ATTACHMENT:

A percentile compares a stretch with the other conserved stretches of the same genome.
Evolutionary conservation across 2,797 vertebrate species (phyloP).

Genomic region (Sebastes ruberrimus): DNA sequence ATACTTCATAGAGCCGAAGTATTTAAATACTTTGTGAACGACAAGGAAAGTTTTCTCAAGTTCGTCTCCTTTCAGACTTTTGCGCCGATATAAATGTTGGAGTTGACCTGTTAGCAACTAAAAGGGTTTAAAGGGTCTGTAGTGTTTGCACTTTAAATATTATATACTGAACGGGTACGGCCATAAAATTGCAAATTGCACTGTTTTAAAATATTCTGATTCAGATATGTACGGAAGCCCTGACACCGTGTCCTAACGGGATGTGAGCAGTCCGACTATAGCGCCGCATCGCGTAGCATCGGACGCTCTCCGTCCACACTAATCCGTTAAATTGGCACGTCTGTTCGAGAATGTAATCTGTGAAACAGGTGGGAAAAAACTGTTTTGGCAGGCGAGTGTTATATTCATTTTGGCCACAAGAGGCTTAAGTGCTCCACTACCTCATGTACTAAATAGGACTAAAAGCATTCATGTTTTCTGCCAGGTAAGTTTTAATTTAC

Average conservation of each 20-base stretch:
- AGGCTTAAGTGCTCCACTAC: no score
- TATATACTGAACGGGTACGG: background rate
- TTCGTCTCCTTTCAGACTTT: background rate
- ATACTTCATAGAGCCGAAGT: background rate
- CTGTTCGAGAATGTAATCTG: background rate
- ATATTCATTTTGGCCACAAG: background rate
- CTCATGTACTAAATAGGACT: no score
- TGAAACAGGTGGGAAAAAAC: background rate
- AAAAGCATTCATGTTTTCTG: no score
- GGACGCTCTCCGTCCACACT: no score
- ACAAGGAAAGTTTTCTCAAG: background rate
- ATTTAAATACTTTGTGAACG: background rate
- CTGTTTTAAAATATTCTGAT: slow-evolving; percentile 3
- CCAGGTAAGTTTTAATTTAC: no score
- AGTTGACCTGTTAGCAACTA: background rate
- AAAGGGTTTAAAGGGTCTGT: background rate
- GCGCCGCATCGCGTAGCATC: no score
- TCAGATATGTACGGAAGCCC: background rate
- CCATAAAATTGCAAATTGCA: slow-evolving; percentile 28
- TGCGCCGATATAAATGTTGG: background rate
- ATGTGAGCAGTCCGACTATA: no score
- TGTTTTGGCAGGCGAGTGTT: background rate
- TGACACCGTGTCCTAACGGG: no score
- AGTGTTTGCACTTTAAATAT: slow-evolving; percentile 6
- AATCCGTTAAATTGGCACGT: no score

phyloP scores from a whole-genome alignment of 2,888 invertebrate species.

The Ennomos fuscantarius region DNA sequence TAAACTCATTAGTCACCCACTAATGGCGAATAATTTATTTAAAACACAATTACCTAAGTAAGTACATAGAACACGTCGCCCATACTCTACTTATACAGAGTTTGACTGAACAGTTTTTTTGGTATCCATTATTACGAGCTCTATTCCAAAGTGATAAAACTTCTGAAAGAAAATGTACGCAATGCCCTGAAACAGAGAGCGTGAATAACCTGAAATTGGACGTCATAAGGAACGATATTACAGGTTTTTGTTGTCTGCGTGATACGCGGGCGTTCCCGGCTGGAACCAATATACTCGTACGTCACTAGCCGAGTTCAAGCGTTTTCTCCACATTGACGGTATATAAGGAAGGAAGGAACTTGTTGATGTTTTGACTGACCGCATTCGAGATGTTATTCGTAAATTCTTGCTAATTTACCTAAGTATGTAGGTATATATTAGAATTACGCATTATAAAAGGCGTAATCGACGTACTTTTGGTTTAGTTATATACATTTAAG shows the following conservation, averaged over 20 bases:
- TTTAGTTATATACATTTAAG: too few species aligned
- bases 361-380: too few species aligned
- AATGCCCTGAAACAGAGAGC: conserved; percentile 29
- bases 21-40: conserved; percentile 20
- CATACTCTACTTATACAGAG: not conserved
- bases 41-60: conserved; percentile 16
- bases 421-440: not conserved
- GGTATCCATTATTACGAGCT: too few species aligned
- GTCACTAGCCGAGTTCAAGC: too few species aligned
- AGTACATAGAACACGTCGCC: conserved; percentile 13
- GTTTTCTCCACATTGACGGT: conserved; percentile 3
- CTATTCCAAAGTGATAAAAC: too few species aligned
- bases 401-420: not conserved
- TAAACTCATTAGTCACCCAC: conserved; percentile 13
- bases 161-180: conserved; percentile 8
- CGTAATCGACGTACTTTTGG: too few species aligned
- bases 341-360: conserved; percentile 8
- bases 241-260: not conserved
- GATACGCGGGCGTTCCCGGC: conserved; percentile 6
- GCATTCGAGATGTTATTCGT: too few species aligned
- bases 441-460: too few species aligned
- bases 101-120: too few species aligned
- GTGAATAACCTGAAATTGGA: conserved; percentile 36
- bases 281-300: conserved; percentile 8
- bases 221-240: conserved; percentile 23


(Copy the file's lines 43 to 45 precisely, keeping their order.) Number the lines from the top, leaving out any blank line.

- CTATTCCAAAGTGATAAAAC: too few species aligned
- bases 401-420: not conserved
- TAAACTCATTAGTCACCCAC: conserved; percentile 13